By now, you’ve probably witnessed the recent collagen fad. The protein is advertised in many forms, from collagen “beauty shots” to collagen powders, bone broth, creams, and capsules. These products claim to increase skin elasticity and moisture, strengthen hair and nails, and ease joint pain. But is this animal-sourced supplement the anti-aging solution it’s cracked up to be?
Collagen (specifically type I) is the most abundant protein in humans, accounting for one third of our total protein. Collagen consists of three strands of amino acids woven together to make a strong, supple molecule (science speak: it’s a triple helix protein). Because of its fibrous structure and glue-like properties, collagen is found primarily in tendons, ligaments, bones, and skin. As age increases, natural collagen production decreases, contributing to joint degradation and less ‘plump’ skin.
Given collagen’s crucial role in our bodily structures, it makes sense that supplementing it would effectively support joint and skin health…but does it?
6 things you should know before taking collagen supplements
1. There are multiple types and forms of collagen
If you’ve been shopping around for collagen, chances are you’ve seen types I, II, and III. They are all collagen, but are just arranged in different ways structurally. Each kind will likely provide your body with the same (or very similar) support.
- I: Most common form of collagen found in our bodies, serves as supportive scaffolding for our hair, skin, and nails
- II: Found primarily in cartilage
- III: Usually paired with type I
- Hydrolyzed collagen: Partially broken down by enzymes, making it more easily absorbed by you, and easily dissolvable in both hot and cold liquids. If you’re curious where gelatin fits into all this, gelatin is is irreversibly hydrolyzed collagen.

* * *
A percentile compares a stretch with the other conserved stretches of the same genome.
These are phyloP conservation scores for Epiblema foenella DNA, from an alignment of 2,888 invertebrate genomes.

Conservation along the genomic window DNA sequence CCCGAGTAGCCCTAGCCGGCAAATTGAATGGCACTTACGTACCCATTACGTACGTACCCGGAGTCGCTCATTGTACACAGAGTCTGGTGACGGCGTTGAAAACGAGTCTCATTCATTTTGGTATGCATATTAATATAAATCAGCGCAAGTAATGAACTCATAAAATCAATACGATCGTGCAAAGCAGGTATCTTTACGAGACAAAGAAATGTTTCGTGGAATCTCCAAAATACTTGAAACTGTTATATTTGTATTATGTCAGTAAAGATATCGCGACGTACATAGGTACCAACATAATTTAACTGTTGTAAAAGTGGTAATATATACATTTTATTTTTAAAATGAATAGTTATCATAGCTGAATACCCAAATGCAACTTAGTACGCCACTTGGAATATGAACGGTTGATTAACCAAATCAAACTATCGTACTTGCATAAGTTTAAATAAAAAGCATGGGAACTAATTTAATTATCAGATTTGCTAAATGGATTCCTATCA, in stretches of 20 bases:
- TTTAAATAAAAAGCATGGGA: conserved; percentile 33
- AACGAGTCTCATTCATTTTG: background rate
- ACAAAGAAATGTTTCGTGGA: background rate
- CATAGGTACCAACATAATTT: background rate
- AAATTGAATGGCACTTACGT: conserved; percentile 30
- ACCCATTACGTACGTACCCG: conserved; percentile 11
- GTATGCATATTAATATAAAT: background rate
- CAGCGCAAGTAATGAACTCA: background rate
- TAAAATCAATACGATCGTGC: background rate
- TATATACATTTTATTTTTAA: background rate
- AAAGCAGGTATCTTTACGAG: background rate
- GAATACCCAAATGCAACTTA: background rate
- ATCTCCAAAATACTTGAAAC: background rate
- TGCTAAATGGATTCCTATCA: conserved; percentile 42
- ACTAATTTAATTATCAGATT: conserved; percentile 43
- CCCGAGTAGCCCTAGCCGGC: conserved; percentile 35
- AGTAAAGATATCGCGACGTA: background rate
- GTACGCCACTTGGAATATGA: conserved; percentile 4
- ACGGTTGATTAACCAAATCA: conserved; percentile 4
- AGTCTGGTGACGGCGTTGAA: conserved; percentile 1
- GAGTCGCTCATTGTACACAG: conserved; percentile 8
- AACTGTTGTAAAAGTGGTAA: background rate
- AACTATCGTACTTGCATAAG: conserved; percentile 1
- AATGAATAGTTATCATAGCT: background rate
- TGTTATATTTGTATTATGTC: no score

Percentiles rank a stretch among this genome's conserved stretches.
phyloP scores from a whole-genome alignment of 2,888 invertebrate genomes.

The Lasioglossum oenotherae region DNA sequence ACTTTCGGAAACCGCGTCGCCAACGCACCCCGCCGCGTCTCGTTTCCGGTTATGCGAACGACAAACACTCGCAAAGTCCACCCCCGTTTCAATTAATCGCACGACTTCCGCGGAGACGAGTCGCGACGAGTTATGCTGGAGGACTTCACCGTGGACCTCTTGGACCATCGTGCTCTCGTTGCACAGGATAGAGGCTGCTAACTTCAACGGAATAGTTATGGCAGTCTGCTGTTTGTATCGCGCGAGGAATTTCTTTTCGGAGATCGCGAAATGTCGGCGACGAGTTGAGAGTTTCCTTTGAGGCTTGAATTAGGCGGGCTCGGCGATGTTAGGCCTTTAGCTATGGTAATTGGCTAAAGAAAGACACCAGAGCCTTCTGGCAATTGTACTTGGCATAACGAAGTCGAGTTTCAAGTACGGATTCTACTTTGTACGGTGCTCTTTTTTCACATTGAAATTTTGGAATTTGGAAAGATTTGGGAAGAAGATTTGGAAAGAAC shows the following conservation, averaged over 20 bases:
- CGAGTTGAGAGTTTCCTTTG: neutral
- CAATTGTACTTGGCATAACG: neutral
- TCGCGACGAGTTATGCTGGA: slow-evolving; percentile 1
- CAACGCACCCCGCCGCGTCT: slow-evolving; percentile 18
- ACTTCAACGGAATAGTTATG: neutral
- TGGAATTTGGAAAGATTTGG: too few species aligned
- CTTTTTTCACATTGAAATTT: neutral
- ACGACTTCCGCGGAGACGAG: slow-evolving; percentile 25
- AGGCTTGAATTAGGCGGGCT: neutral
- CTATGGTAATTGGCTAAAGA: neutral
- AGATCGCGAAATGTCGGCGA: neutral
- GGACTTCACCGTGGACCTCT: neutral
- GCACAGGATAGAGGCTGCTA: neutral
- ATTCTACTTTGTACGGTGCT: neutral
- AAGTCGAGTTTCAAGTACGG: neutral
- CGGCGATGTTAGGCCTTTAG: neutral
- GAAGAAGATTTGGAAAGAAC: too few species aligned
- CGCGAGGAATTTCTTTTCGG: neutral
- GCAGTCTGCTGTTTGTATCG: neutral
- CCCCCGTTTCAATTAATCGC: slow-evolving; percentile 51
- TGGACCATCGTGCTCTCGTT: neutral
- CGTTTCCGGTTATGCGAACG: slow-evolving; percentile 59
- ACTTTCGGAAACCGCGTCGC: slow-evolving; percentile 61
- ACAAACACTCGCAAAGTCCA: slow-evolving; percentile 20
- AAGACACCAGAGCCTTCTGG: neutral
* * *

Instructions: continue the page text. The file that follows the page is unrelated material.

- Undenatured collagen: Often paired with type II. Has the highest chance of making it through your digestive system and into your body with its structure still intact.
2. There is little research on collagen’s effectiveness
Collagen needs more research behind its role in skin, hair, and joint maintenance. Initial results are promising, though, especially for joint health. But making any kind of firmconclusion is difficult at this point, since the majority of studies with especially positive results are funded by collagen supplement producers and/or are small in size.
- An example study: Researchers gave collagen hydrolysate (hydrolyzed collagen) to 23 randomly chosen women (ages 35-55) for eight weeks. By the end of the study, their skin elasticity improved compared to 23 women who took a placebo (fake) pill instead. However this study, and its follow up, were funded by the manufacturer of the specific collagen supplement used.
- Similarly, other manufacturer-funded studies have found collagen supplementation led to reduced facial aging signs (no control for comparison), reduced cellulite, improved recovery after exercise (using a very small sample size), increased muscle strength in the elderly, and decreased osteoarthritis-related symptoms.
3. There is no vegan collagen
When it comes to supplementing collagen, you’re going to be consuming ground up animals parts. It’s just a matter of whether the collagen is sourced from the scales of fish (marine collagen) or the hides and cartilage of land animals like cows, pigs, and chickens (animal collagen).
4. Collagen can be a sponge for heavy metals & CAFO by-products
Because collagen supplements are made of ground up animals parts, there is a definite risk of contamination, and being aware of your sources becomes ultra-important. Look for few ingredients, no added sweeteners, and third-party certifications whenever possible. To minimize potential contamination by CAFO (concentrated animal feeding operations), look for USDA Organic certifications or AGA grass-fed certifications.
5. There are other joint health supplements (that are better backed by science)
6. Protect the collagen you have
Use sun protection:
If it’s anti-aging that you’re after, the other skin-preserving steps you take as preventative measures are more important than any supplement. The most important step is safe sunscreen, because UV radiation encourages collagen break-down.
Use your diet:
- If your diet allows, eat chicken, fish, egg whites, and collagen-containing bone broth as they all have important building blocks for skin and joint support.
- Ensure you’re eating enough citrus, as vitamin-C supports collagen synthesis.
- Reduce your sugar intake, as it’s associated with collagen breakdown.
Take-away on collagen supplementation: While it’s no life-extending elixir, taking a safely-sourced collagen supplement for a couple of months to improve skin elasticity and joint health may be worth a shot, as it has been beneficial for some.